FROM A COMMUNICATION TO RUSSIA,

JUNE 9, 1917

"We are fighting for the liberty, the self-government, and the undictated development of all peoples, and every feature of the settlement that concludes this war must be conceived and executed for that purpose. Wrongs must first be righted and then adequate safeguard must be created to prevent their being committed again.

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"And then the free peoples of the world must draw together in some common covenant, some genuine and practical co-operation that will in effect combine their force to secure peace and justice in the dealings of nations with one another.

“The brotherhood of mankind must no longer be a fair but empty phrase; it must be given a structure of force and reality. The nations must realize their common life and effect a workable partnership to secure that life against the aggressions of autocratic and self-pleasing power."

FROM AN ADDRESS OF DECEMBER 4, 1917

“The worst that can happen to the detriment of the German people is this, that if they should still, after the war is over, continue to be obliged to live under ambitious and intriguing masters interested to disturb the

peace of the world, men or classes of men whom the other peoples of the world could not trust, it might be impossible to admit them to the partnership of nations which must henceforth guarantee the world's peace. That partnership must be a partnership of peoples, not a mere partnership of governments.”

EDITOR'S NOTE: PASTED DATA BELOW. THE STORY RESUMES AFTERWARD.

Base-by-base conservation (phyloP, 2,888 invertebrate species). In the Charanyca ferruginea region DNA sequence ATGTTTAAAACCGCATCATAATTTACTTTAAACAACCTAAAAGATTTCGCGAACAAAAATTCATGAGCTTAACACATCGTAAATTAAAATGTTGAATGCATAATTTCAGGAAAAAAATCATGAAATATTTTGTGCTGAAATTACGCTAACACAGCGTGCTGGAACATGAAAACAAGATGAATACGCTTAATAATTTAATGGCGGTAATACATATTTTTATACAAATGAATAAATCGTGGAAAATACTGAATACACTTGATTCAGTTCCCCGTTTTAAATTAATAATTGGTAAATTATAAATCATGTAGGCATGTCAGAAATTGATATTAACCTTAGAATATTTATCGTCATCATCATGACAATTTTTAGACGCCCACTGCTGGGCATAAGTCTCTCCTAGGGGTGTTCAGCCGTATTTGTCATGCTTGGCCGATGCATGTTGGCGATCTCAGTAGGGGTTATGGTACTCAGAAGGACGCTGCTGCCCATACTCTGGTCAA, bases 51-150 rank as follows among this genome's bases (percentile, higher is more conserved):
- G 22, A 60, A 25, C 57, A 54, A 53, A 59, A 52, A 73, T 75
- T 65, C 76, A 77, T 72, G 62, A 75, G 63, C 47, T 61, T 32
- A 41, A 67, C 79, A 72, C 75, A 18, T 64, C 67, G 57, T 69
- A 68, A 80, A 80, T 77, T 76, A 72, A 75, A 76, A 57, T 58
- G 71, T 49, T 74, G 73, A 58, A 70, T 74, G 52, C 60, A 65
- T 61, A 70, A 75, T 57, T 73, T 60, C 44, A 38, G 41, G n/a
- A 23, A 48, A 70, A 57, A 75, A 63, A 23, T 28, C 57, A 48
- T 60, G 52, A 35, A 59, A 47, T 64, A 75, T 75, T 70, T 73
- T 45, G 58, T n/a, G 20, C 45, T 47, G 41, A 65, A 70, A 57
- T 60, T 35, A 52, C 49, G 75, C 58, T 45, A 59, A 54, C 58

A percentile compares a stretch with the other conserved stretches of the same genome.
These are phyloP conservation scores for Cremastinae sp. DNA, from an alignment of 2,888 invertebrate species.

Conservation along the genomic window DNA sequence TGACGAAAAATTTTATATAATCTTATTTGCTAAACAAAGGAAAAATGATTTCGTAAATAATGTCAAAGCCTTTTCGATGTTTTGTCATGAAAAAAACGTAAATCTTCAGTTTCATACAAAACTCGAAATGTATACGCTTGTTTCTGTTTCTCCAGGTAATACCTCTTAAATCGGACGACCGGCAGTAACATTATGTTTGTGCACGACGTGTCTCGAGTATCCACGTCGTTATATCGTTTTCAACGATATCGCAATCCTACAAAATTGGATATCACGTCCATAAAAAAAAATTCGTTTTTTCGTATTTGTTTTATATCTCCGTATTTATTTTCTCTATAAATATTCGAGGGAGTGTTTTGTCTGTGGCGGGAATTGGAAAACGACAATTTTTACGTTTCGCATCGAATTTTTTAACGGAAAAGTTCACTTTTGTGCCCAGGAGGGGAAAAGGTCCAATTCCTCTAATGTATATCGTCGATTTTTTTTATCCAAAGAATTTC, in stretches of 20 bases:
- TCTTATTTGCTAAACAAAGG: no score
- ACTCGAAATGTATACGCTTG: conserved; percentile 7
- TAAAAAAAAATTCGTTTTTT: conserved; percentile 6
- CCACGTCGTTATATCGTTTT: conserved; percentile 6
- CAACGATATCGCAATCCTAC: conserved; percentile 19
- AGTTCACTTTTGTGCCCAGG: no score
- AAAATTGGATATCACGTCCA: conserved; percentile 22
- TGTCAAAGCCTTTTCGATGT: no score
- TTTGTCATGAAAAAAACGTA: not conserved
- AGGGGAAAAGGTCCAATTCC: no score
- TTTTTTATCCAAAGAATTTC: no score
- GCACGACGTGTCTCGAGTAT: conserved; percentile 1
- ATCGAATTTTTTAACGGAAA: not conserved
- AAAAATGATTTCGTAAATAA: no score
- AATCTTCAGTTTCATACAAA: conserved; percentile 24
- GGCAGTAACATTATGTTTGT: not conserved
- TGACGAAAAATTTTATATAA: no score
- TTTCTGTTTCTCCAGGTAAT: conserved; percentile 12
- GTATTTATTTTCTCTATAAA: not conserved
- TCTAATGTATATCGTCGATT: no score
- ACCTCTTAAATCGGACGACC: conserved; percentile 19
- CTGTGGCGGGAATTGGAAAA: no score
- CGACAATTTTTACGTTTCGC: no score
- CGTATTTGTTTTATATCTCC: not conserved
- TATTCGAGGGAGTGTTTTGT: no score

FROM AN ADDRESS OF JANUARY 8, 1918

A general association of nations must be formed under specific covenants for the purpose of affording mutual guarantees of political independence and territorial integrity to great and small States alike.”

FROM AN ADDRESS OF FEBRUARY 11, 1918

"This war had its roots in the disregard of the rights of small nations and of nationalities which lacked the union and the force to make good their claim to determine their own allegiances and their own forms of political life. Covenants must now be entered into which will render such things impossible for the future; and those covenants must be backed by the united force of all the nations that love justice and are willing to maintain it at any cost.”

APPENDIX V

EXTRACT FROM ADDRESS OF LLOYD GEORGE

BEFORE THE BRITISH TRADES UNIONS ON

JANUARY 3, 1918 "So long as the possibility of a dispute between nations continues--that is to say, so long as men and women are dominated by impassioned ambition and war is the only means of settling a dispute-all nations must live under a burden, not only of having from time to time to engage in it, but of being compelled to prepare for its possible outbreak.

"The crushing weight of modern armaments, the increasing evil of compulsory military service, the vast waste of wealth and effort involved in warlike preparation-these are blots on our civilization, of which every thinking individual must be ashamed. For these and other similar reasons we are confident that a great attempt must be made to establish by some international organization, an alternative to war as a means of settling international disputes.

“After all, war is a relic of barbarism, and, just as law has succeeded violence as a means of settling disputes between individuals, so we believe that it is destined ultimately to take the place of war in the settlement of controversies between nations.

"If, then, we are asked what we are fighting for, we reply, as we have often replied: We are fighting for a just and a lasting peace, and we believe that before permanent